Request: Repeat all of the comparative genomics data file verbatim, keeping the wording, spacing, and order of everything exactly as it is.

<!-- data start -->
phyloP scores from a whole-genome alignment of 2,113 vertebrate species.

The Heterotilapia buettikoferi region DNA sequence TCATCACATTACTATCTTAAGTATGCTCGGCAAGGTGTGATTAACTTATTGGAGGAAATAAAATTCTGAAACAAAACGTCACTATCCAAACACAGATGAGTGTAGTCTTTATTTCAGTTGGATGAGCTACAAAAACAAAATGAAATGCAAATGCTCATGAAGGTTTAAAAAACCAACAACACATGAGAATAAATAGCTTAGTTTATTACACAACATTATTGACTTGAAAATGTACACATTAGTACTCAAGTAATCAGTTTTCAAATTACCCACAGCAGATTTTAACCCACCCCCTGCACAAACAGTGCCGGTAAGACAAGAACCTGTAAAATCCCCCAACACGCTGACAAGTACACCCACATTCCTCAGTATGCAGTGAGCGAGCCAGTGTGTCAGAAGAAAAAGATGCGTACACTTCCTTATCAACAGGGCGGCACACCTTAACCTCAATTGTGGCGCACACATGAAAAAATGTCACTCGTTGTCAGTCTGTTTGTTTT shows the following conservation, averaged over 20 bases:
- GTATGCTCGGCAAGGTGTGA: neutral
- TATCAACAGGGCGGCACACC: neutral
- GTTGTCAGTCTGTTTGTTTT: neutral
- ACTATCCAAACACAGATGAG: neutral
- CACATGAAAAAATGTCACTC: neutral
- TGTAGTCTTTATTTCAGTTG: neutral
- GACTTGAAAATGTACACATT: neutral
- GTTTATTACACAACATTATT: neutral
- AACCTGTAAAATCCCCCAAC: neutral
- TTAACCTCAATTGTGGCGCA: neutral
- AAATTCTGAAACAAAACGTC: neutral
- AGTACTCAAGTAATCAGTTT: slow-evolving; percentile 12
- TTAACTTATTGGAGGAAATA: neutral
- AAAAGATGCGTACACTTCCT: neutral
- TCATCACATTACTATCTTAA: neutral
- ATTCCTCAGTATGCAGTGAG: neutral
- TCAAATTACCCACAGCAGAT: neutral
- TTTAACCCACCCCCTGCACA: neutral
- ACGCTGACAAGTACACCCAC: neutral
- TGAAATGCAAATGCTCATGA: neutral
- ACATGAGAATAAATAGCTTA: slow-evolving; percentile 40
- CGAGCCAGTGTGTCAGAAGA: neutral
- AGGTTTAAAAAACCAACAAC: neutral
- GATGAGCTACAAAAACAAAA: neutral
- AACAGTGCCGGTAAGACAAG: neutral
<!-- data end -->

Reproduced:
phyloP scores from a whole-genome alignment of 2,113 vertebrate species.

The Heterotilapia buettikoferi region DNA sequence TCATCACATTACTATCTTAAGTATGCTCGGCAAGGTGTGATTAACTTATTGGAGGAAATAAAATTCTGAAACAAAACGTCACTATCCAAACACAGATGAGTGTAGTCTTTATTTCAGTTGGATGAGCTACAAAAACAAAATGAAATGCAAATGCTCATGAAGGTTTAAAAAACCAACAACACATGAGAATAAATAGCTTAGTTTATTACACAACATTATTGACTTGAAAATGTACACATTAGTACTCAAGTAATCAGTTTTCAAATTACCCACAGCAGATTTTAACCCACCCCCTGCACAAACAGTGCCGGTAAGACAAGAACCTGTAAAATCCCCCAACACGCTGACAAGTACACCCACATTCCTCAGTATGCAGTGAGCGAGCCAGTGTGTCAGAAGAAAAAGATGCGTACACTTCCTTATCAACAGGGCGGCACACCTTAACCTCAATTGTGGCGCACACATGAAAAAATGTCACTCGTTGTCAGTCTGTTTGTTTT shows the following conservation, averaged over 20 bases:
- GTATGCTCGGCAAGGTGTGA: neutral
- TATCAACAGGGCGGCACACC: neutral
- GTTGTCAGTCTGTTTGTTTT: neutral
- ACTATCCAAACACAGATGAG: neutral
- CACATGAAAAAATGTCACTC: neutral
- TGTAGTCTTTATTTCAGTTG: neutral
- GACTTGAAAATGTACACATT: neutral
- GTTTATTACACAACATTATT: neutral
- AACCTGTAAAATCCCCCAAC: neutral
- TTAACCTCAATTGTGGCGCA: neutral
- AAATTCTGAAACAAAACGTC: neutral
- AGTACTCAAGTAATCAGTTT: slow-evolving; percentile 12
- TTAACTTATTGGAGGAAATA: neutral
- AAAAGATGCGTACACTTCCT: neutral
- TCATCACATTACTATCTTAA: neutral
- ATTCCTCAGTATGCAGTGAG: neutral
- TCAAATTACCCACAGCAGAT: neutral
- TTTAACCCACCCCCTGCACA: neutral
- ACGCTGACAAGTACACCCAC: neutral
- TGAAATGCAAATGCTCATGA: neutral
- ACATGAGAATAAATAGCTTA: slow-evolving; percentile 40
- CGAGCCAGTGTGTCAGAAGA: neutral
- AGGTTTAAAAAACCAACAAC: neutral
- GATGAGCTACAAAAACAAAA: neutral
- AACAGTGCCGGTAAGACAAG: neutral